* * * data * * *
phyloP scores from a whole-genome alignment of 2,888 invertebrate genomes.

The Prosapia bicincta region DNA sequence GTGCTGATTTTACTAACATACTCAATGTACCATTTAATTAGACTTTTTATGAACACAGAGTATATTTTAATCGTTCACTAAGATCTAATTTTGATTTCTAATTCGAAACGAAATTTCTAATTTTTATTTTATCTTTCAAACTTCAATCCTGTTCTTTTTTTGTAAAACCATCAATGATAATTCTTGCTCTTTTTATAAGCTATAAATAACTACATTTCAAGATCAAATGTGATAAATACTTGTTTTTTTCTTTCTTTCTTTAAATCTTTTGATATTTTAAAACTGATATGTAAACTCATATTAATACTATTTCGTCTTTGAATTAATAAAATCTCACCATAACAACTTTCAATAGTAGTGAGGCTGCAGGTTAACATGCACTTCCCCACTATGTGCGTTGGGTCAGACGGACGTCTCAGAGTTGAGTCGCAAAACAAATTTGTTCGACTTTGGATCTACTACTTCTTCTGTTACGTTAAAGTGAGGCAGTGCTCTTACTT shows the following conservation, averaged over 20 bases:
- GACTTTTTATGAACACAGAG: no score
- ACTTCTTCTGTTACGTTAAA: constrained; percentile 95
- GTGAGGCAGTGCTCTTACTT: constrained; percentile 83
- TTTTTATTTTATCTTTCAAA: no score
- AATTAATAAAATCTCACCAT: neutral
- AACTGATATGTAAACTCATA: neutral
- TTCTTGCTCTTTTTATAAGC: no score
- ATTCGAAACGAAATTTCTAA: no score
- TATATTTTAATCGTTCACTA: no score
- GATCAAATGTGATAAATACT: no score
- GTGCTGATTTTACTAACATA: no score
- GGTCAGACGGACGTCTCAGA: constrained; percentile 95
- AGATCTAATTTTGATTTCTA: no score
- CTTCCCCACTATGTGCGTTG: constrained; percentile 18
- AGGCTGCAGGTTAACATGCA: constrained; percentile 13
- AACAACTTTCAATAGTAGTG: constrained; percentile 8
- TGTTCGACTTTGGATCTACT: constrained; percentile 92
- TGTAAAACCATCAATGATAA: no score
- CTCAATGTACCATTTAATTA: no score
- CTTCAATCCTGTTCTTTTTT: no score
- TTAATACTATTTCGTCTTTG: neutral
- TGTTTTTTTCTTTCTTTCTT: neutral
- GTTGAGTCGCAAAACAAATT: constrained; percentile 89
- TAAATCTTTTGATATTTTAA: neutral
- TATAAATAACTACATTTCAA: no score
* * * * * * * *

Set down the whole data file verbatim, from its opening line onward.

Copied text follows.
phyloP scores from a whole-genome alignment of 2,888 invertebrate genomes.

The Prosapia bicincta region DNA sequence GTGCTGATTTTACTAACATACTCAATGTACCATTTAATTAGACTTTTTATGAACACAGAGTATATTTTAATCGTTCACTAAGATCTAATTTTGATTTCTAATTCGAAACGAAATTTCTAATTTTTATTTTATCTTTCAAACTTCAATCCTGTTCTTTTTTTGTAAAACCATCAATGATAATTCTTGCTCTTTTTATAAGCTATAAATAACTACATTTCAAGATCAAATGTGATAAATACTTGTTTTTTTCTTTCTTTCTTTAAATCTTTTGATATTTTAAAACTGATATGTAAACTCATATTAATACTATTTCGTCTTTGAATTAATAAAATCTCACCATAACAACTTTCAATAGTAGTGAGGCTGCAGGTTAACATGCACTTCCCCACTATGTGCGTTGGGTCAGACGGACGTCTCAGAGTTGAGTCGCAAAACAAATTTGTTCGACTTTGGATCTACTACTTCTTCTGTTACGTTAAAGTGAGGCAGTGCTCTTACTT shows the following conservation, averaged over 20 bases:
- GACTTTTTATGAACACAGAG: no score
- ACTTCTTCTGTTACGTTAAA: constrained; percentile 95
- GTGAGGCAGTGCTCTTACTT: constrained; percentile 83
- TTTTTATTTTATCTTTCAAA: no score
- AATTAATAAAATCTCACCAT: neutral
- AACTGATATGTAAACTCATA: neutral
- TTCTTGCTCTTTTTATAAGC: no score
- ATTCGAAACGAAATTTCTAA: no score
- TATATTTTAATCGTTCACTA: no score
- GATCAAATGTGATAAATACT: no score
- GTGCTGATTTTACTAACATA: no score
- GGTCAGACGGACGTCTCAGA: constrained; percentile 95
- AGATCTAATTTTGATTTCTA: no score
- CTTCCCCACTATGTGCGTTG: constrained; percentile 18
- AGGCTGCAGGTTAACATGCA: constrained; percentile 13
- AACAACTTTCAATAGTAGTG: constrained; percentile 8
- TGTTCGACTTTGGATCTACT: constrained; percentile 92
- TGTAAAACCATCAATGATAA: no score
- CTCAATGTACCATTTAATTA: no score
- CTTCAATCCTGTTCTTTTTT: no score
- TTAATACTATTTCGTCTTTG: neutral
- TGTTTTTTTCTTTCTTTCTT: neutral
- GTTGAGTCGCAAAACAAATT: constrained; percentile 89
- TAAATCTTTTGATATTTTAA: neutral
- TATAAATAACTACATTTCAA: no score